The EU proposes suspending 7.5 billion euros in funds to Hungary over graft concerns

The European Parliament had brandished Hungary under right-wing Prime Minister Viktor Orban as an 'electoral autocracy'


The European Union on Sunday recommended suspending some 7.5 billion euros in funding for Hungary over corruption, following a long standoff with Budapest. This is the first such case in the 27-nation bloc under a new sanction meant to better protect the rule of law.

The mechanism for the new financial sanction, which tie its budget to basic democratic standards, was introduced by the EU two years ago in response to the “undermining of democracy” in Poland and Hungary, where Prime Minister Viktor Orban subdued the courts, the media, NGOs and academia, as well as restricted the rights of migrants, gays and women during more than a decade in power. The European Parliament has brandished Hungary under right-wing Orban as an ‘electoral autocracy.’ bloc’s shared budget for 2021-27 worth a total of 1.1 trillion euros.

The 7.5 billion euros amount to 5 per cent of the country’s estimated 2022 GDP. EU countries now have up to three months to decide on the proposal; Hungary has until November 19 to address the EU’s concerns. If the majority of EU member states back the proposal, the move will affect Hungary’s so-called cohesion funds, which are intended to help bring the economies and infrastructure of EU countries up to the bloc’s standards.
EU Budget Commissioner Johannes Hahn was quoted by Reuters as saying: “It’s about breaches of the rule of law compromising the use and management of EU funds. We cannot conclude that the EU budget is sufficiently protected.” He said the proposal was in response to allegations of corruption and ‘rule of law violations’ against the government led by Orban, who has stonewalled these allegations.


Systemic irregularities

Hahn highlighted systemic irregularities in Hungary’s public procurement laws, insufficient safeguards against conflicts of interest, weaknesses in effective prosecution and shortcomings in other anti-graft measures. The Commission had recommended the suspension of about a third of cohesion funds envisaged for Hungary from the bloc’s shared budget for 2021-27 worth a total of 1.1 trillion euros, he said.

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In recent weeks, with Budapest coming under pressure to secure money for the ailing economy and forint, the worst-performing currency in the EU’s east, Orban’s government has proposed creating a new anti-graft agency. Positioning himself against the worldview of the liberal West, the 59-year-old who has entrenched himself in power, calls himself a “freedom fighter” and denies that Hungary — an ex-communist country of some 10 million people — is any more corrupt than others in the EU.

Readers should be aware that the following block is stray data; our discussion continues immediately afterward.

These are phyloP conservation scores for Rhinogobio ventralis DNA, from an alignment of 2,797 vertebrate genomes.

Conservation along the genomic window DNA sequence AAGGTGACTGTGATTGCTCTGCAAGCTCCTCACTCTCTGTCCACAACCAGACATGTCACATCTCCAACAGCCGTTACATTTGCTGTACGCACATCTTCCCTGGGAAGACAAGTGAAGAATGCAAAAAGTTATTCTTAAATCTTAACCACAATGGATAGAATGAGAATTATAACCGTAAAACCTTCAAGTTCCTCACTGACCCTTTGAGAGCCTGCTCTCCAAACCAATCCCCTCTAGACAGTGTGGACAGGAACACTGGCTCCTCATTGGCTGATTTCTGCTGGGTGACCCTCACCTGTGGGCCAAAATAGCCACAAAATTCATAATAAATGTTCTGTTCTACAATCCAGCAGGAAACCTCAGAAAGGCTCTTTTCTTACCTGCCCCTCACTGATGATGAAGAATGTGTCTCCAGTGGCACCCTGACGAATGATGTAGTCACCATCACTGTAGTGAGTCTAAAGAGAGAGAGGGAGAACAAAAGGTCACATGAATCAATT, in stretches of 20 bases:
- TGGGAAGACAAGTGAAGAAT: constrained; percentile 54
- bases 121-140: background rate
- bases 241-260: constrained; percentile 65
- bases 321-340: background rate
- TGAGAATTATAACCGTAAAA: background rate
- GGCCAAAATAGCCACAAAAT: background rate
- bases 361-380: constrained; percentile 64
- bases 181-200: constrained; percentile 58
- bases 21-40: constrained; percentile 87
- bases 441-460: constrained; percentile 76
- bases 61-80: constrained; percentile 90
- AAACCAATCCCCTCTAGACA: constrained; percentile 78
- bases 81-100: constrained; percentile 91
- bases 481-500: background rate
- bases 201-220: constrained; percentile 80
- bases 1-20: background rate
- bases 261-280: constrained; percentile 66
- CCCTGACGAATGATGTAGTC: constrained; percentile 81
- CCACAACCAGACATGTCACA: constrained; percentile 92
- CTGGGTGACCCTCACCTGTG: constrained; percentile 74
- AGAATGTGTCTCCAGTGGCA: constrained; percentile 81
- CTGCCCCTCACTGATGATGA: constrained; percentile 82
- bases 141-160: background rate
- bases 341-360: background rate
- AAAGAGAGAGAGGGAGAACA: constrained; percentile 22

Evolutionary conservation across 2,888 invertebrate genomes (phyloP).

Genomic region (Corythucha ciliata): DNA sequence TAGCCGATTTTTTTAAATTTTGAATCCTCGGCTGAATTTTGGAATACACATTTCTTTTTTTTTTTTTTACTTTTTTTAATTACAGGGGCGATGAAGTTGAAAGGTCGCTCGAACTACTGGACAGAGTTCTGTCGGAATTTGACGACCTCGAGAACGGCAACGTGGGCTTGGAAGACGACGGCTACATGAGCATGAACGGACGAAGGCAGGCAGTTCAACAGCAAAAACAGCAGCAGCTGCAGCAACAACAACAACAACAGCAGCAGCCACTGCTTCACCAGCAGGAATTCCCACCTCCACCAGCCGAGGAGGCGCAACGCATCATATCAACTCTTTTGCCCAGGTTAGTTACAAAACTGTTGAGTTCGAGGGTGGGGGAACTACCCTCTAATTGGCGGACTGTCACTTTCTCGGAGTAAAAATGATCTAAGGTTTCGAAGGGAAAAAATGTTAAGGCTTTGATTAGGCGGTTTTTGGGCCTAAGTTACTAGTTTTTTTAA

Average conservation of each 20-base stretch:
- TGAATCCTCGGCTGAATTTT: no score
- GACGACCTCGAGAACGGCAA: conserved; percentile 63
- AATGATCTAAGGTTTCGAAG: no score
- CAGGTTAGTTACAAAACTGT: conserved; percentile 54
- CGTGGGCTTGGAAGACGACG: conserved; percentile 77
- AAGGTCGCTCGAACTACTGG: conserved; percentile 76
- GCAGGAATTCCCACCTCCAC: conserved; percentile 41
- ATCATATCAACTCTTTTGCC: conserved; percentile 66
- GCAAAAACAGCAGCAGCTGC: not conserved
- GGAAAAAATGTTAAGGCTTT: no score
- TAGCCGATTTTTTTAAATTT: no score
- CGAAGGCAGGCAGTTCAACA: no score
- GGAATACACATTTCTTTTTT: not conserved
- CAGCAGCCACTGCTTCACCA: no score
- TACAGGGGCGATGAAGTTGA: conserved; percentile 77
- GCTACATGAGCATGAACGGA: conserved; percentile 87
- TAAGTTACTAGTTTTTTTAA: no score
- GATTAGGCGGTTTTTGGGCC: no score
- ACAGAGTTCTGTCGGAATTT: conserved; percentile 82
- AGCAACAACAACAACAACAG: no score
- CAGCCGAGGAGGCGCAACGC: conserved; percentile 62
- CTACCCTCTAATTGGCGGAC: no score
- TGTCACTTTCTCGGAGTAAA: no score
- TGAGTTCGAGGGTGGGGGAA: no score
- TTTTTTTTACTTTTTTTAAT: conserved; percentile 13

The Commission is already blocking some 6 billion euros in funds envisaged for Hungary in a separate COVID economic recovery stimulus over the same corruption concerns. According to the bloc’s anti-fraud body OLAF, Hungary had irregularities in nearly 4% of EU funds spending in 2015-2019, by far the worst result among the 27 EU countries. By cultivating continued close ties with Russian President Vladimir Putin and threatening to deny EU unity needed to impose and preserve sanctions on Russia for waging war against Ukraine, Orban has also rubbed many in the bloc the wrong way.

Suspension of funds

The EU has long accused the conservative government of undermining democracy. On Thursday, members of the European Parliament (MEPs) voted to condemn Hungary’s slide into authoritarianism. A Commission report published in July noted “an environment where risks of clientelism, favoritism and nepotism in high-level public administration remain unaddressed.” Hahn said the EU was recommending the suspension despite proposed measures by Budapest to address Brussels’ concerns.

Hungary said on Saturday that it would try to end the standoff with Brussels by passing a series of new anti-corruption laws within days. The measures were expected to include establishing an independent anti-corruption watchdog to monitor the use of EU funds as well as steps to make the government procurement process more transparent. “The government has either accepted the requests of the European Commission, or, in the areas where we could not accept them, we have managed to reach a compromise that is satisfactory to both parties,” Orban’s chief of staff, Gergely Gulyas, told a media briefing on Saturday.